Biennale History





SI 1Sergei Isakov is a fine art photographer born in 1974 in Serov, USSR, but now residing in Paris, France.

After graduating in Russian Literature and Language in Nizhniy Tagil State University, he moved to Moscow and began working for a commercials company, during which time he traveled extensively throughout Siberia. In 1996, his career moved into documentary photography, starting as a freelance photographer for "Ogoniok" magazine in Moscow, then as a staff photographer for "Moscow News" weekly newspaper and "Ogoniok" magazine, while simultaneously contributing to Moscow's bureau of European Press Photo Agency and Agency France Press. Working actively in one of the most politically charged periods in modern Russian history, Isakov covered several of the country's most high profile events: war in Chechnya; terrorist attacks in Moscow; and political crises in Ukraine, Belarus and Central Asia.

In 2005, Sergei Isakov won the prize for Best Young Photojournalist of
Russia from the State Ministry of Culture of Russian Federation. At this time, alongside photojournalistic work, Isakov developed the fine art style for which he is now well known. His recent exhibitions include those in Moscow, Paris, Zurich and Berlin, with his recent solo show, "UnJardin en Hiver", showing at Gallery LWS in Paris.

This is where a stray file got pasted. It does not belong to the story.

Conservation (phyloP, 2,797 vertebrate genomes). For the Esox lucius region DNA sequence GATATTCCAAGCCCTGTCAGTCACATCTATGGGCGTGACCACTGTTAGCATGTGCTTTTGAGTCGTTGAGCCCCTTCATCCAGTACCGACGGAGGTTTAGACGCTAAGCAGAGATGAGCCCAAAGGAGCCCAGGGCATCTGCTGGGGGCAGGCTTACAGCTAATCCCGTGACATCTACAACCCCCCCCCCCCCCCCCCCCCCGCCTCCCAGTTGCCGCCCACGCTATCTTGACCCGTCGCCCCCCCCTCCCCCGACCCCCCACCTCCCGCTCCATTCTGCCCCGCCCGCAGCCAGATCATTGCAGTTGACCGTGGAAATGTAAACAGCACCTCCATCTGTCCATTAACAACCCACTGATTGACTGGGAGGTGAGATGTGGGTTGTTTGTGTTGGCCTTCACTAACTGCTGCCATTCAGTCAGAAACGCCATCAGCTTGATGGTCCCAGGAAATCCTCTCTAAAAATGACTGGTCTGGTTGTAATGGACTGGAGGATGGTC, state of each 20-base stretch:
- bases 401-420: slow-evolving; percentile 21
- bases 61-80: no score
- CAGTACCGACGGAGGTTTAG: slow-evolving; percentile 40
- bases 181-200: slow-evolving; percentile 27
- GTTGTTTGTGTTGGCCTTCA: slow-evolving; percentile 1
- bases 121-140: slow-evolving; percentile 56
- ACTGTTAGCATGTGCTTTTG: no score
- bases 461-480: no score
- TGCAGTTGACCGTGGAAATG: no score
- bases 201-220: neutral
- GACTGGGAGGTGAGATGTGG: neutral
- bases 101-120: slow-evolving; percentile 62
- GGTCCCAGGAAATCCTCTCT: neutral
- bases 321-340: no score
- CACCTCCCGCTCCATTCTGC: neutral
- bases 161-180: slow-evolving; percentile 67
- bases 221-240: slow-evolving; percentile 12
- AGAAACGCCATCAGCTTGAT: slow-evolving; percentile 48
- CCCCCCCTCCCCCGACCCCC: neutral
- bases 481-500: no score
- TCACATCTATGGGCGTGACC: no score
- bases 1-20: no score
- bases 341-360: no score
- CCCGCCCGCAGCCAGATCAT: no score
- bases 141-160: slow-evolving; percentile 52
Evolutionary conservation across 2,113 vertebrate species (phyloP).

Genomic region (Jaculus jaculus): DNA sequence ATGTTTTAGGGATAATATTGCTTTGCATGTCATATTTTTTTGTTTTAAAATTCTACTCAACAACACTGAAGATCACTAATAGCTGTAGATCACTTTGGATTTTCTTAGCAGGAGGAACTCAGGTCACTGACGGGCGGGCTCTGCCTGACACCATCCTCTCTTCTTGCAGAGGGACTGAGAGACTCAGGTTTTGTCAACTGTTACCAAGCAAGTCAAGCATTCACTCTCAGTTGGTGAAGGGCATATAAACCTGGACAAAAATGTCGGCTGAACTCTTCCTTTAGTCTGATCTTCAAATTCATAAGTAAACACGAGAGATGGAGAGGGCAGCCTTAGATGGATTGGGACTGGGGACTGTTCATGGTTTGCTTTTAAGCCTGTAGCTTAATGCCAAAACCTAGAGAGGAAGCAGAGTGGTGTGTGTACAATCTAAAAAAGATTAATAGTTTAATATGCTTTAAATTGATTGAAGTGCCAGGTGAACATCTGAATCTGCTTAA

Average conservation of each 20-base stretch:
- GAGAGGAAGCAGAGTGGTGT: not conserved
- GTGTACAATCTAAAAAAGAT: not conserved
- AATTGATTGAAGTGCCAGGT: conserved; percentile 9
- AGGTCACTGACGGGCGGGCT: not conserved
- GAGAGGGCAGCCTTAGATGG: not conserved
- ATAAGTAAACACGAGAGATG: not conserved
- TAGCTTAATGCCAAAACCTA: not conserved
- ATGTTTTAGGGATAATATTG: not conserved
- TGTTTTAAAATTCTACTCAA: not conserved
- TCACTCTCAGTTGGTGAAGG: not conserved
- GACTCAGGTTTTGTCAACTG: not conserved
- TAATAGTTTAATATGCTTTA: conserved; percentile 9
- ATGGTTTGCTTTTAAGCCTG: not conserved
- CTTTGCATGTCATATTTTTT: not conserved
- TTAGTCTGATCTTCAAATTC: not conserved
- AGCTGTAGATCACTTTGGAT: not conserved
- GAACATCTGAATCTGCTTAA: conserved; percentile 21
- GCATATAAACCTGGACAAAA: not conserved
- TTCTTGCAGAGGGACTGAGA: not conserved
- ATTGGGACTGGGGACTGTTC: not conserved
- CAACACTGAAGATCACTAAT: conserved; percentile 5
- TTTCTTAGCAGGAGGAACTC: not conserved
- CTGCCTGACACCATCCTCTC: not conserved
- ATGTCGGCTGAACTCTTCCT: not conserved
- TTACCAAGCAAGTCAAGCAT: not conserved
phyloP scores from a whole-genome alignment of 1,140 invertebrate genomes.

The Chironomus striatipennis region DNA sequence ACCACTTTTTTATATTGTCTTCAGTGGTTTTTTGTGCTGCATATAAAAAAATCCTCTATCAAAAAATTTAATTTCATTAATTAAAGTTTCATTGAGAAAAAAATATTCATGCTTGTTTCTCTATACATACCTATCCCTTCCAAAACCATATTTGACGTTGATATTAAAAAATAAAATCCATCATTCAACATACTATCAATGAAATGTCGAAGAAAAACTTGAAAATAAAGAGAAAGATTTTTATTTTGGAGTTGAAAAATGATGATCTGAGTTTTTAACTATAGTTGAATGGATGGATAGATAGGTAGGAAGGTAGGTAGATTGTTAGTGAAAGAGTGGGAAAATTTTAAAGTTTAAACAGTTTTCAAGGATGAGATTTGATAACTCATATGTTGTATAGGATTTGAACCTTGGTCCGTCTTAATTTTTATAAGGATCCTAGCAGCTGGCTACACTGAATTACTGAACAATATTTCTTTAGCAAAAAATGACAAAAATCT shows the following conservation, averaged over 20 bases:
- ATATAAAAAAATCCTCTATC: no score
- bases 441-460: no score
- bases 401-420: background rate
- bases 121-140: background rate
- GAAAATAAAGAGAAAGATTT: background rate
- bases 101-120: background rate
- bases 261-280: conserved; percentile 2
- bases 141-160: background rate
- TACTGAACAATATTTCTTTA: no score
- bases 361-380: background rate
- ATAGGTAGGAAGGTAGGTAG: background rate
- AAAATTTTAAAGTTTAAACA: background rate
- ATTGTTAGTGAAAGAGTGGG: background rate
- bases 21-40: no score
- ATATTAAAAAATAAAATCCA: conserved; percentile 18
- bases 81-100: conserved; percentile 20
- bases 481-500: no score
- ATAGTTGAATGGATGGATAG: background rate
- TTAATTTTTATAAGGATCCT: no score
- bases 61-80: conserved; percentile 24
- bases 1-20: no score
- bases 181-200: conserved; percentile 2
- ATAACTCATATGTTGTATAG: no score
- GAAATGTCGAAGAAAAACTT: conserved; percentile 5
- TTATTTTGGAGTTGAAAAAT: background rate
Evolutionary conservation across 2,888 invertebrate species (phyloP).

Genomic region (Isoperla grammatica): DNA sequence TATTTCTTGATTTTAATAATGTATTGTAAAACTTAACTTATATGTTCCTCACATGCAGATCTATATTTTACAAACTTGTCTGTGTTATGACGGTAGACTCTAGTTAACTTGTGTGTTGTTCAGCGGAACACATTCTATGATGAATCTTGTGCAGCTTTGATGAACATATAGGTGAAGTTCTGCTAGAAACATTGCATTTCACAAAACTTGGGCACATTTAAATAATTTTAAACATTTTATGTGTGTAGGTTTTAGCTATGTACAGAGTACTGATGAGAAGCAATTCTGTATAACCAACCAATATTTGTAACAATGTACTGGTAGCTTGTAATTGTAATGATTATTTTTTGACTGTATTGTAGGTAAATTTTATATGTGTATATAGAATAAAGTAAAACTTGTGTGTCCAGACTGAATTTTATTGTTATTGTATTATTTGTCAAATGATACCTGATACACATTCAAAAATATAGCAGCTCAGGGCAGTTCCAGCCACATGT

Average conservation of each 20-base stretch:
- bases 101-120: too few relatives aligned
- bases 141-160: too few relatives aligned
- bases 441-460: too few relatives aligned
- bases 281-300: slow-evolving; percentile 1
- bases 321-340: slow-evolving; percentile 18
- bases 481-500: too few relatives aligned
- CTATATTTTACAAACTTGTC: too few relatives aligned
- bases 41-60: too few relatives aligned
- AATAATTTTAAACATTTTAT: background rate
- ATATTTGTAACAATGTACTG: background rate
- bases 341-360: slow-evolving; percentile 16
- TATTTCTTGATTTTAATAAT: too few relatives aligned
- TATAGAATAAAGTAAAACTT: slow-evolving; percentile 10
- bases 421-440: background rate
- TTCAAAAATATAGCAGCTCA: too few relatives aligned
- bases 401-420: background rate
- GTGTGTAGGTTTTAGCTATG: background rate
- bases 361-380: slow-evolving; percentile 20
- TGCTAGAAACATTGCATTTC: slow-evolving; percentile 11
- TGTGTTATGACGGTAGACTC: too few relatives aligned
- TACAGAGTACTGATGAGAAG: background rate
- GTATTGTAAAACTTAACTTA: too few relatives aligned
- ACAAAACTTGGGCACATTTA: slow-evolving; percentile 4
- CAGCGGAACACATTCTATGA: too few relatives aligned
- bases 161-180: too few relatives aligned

The artist's ongoing project, "Siberia: The White Roads", which began in 2001, is a demonstration of the changes in SI 2life and environment of the generations of families who settled in Siberia, as well as the migrants who arrived there on the wave of economical and social changes.Born himself in the north of the country, the artist does hold some personal affinity with his subjects, however he has never set himself the target of observation and documentation – rather, the aim of finding a place of inner purity. His photographs present life seen through the eyes of a child.

Isakov claims that making photographs reflects his personal inner search for something profound: "I am looking for something, I guess, I am trying to find photographs that would delicately transmit the human emotional experience".

Working on a Leica M4 and creating prints in silver-gelatin, the process of printing the work himself – which he sees a devotional experience – is as important to Isakov's black and white photographs as the shooting of the image itself. The final works lend themselves to a state of quiet contemplation and transcendence, the emotive tension apparent across the photograph's surface.

"From the split between the black and white lines of the photograph, you should be able to hear the same sound that you can hear when you tear in two pieces the fabric of a shirt. It should be the same tension in a black and white photograph, as in that shirt, that is about to rip."SI

Mdina Biennale Venues